Challenges to Croatian National Identity within the EU: the Polish perspective


  • Ryszard Ławniczak Military University of Technology, Warsaw


National Identity, European Union, “The Reed Effect”, Croatia, Poland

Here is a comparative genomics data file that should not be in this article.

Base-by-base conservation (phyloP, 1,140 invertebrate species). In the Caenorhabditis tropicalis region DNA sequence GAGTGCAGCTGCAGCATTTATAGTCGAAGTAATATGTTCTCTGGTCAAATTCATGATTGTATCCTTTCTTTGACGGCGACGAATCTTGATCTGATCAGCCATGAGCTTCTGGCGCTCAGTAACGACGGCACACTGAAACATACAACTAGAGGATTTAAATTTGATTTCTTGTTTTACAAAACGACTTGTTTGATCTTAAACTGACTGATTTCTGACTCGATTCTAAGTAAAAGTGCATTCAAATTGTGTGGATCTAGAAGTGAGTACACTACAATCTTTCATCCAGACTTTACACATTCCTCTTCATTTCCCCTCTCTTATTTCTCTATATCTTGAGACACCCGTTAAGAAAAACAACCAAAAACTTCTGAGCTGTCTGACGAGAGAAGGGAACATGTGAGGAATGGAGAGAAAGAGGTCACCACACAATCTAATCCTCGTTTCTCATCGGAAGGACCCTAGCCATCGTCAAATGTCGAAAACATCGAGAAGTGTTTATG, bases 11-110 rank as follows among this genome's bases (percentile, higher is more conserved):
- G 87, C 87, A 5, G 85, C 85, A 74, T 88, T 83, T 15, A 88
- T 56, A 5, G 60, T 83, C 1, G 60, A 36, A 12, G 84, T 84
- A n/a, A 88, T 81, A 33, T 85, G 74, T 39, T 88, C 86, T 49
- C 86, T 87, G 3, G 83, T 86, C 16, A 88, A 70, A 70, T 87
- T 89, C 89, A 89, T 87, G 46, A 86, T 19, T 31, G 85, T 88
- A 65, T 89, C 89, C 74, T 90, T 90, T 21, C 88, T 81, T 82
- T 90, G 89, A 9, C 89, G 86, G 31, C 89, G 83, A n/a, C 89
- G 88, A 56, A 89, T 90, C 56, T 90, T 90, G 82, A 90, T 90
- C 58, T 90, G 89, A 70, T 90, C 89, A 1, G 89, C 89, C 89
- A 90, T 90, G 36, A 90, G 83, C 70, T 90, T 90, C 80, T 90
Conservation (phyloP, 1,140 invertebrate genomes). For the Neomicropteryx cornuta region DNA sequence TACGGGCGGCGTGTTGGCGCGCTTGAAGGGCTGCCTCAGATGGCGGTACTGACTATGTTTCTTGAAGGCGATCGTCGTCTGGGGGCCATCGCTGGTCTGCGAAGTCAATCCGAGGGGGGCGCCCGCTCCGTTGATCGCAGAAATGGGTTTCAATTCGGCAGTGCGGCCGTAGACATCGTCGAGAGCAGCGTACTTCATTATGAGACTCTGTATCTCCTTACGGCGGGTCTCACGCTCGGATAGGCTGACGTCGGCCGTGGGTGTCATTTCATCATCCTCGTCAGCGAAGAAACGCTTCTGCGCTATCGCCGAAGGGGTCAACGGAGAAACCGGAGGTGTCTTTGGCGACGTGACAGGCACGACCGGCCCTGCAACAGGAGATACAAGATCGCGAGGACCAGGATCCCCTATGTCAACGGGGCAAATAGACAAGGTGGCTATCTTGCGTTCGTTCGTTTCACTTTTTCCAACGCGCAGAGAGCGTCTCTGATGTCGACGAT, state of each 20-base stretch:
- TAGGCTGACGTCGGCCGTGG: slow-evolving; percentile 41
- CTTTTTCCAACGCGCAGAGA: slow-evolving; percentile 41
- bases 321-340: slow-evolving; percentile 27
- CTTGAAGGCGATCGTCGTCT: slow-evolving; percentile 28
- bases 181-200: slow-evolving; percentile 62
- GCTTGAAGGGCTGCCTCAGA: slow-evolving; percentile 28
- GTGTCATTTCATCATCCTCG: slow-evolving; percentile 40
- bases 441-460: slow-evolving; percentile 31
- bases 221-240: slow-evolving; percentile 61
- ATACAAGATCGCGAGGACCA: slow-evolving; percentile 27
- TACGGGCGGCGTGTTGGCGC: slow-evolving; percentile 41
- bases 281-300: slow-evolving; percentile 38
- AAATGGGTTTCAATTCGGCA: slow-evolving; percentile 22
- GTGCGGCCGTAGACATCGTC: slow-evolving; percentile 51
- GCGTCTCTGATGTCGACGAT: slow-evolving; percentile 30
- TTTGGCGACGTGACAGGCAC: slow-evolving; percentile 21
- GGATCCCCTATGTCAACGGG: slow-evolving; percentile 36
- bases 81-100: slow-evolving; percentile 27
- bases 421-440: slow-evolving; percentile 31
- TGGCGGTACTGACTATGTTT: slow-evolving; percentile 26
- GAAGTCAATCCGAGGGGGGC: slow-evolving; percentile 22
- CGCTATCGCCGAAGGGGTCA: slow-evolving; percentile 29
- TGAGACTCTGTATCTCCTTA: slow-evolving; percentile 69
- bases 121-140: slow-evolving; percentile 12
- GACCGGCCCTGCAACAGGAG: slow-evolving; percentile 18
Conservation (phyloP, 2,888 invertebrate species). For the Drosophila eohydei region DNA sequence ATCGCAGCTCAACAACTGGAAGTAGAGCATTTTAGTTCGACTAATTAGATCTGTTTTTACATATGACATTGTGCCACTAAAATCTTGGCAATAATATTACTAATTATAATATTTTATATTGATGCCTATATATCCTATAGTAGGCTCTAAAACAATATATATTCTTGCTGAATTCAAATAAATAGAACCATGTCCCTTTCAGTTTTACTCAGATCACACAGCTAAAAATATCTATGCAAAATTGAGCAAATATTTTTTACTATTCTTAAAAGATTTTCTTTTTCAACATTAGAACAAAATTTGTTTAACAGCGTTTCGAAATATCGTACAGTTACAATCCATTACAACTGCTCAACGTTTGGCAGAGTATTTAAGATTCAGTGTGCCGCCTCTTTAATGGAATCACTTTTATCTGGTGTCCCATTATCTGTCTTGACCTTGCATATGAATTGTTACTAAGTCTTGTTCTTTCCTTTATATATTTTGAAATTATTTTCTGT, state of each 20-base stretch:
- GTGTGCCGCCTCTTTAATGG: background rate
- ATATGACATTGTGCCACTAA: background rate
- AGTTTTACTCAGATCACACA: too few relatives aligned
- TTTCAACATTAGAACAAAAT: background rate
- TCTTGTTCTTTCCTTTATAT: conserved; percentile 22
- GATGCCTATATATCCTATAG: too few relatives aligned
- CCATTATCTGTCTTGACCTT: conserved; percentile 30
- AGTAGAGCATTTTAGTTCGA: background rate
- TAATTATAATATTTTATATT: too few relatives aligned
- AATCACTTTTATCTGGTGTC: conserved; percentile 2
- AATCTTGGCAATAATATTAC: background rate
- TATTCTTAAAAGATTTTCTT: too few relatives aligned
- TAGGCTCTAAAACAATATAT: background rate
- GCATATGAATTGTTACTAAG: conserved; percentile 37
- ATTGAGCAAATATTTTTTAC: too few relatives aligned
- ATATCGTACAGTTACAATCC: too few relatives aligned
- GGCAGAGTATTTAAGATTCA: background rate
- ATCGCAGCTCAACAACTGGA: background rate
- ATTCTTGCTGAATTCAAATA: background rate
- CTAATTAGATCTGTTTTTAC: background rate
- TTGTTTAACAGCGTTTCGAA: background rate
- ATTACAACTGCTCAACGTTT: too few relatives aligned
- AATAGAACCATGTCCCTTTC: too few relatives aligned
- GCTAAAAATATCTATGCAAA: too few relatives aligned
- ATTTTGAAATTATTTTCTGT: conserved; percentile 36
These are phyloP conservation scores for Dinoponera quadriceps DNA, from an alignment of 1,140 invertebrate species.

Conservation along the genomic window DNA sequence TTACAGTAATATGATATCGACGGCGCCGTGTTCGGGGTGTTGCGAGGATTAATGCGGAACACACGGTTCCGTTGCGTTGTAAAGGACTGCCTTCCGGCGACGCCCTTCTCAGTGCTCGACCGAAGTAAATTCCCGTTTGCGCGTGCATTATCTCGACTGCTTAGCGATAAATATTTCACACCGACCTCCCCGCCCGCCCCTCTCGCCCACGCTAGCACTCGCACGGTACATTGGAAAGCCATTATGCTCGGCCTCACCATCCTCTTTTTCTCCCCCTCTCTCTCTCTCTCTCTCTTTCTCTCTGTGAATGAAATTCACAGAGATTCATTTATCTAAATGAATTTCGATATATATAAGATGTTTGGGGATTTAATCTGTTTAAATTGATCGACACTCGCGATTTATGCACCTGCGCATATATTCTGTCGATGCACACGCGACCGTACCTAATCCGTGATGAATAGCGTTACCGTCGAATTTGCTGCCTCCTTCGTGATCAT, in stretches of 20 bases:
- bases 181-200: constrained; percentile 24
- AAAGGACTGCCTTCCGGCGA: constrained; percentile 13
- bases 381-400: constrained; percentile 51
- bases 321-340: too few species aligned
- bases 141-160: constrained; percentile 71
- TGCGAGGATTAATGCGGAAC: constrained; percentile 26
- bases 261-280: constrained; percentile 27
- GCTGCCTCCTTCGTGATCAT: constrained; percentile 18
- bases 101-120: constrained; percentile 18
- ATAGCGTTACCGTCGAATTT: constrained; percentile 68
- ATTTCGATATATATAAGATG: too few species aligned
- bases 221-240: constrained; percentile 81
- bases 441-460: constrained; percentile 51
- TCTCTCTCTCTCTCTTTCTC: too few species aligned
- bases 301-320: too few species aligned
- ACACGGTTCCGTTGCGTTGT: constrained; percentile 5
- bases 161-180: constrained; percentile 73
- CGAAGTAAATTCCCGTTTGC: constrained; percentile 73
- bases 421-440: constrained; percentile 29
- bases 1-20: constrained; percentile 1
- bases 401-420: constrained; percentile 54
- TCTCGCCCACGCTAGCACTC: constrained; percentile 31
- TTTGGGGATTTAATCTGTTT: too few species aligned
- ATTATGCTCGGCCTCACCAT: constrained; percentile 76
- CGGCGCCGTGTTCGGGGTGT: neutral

The aim of this paper is to share the experience of a post-socialist country and a member of the EU since 1 May 2004 and the problem of preserving its own national identity, while also trying to promote it. The author first examines the definition of the concept and the relevance of the Nation’s Brand Identity Model with respect to Croatia. Next, he addresses the issue of how to preserve national identity facing “the winds” of unequal competition from more developed EU member countries as well as other global players – mainly United States. (perhaps even more dangerous). The issue of media ownership plays an extremely important role. Based on the evidence from the Polish experience, the author developed a new concept of “the reed effect.” In the final section of the article, he recommends public diplomacy as the potentially most efficient tool for building relations and promoting national identity. Finally, he concludes the study with a rather optimistic observation that external threats tend to strengthen national identity, yet the process is time-consuming. In the case of Poland, the appeals for “economic patriotism”, defending the purity of the Polish language, slogans like “buy Polish” and “proud to be Polish” did not emerge until 6-8 years after accession to the European Union and about 18-20 years after the beginning of the country’s economic and political transformation. This phenomenon can be observed after the first waves of enthusiasm for the “western/individualistic” value system, consumer goods, junk food, films, foreign direct investment and media “freedom”.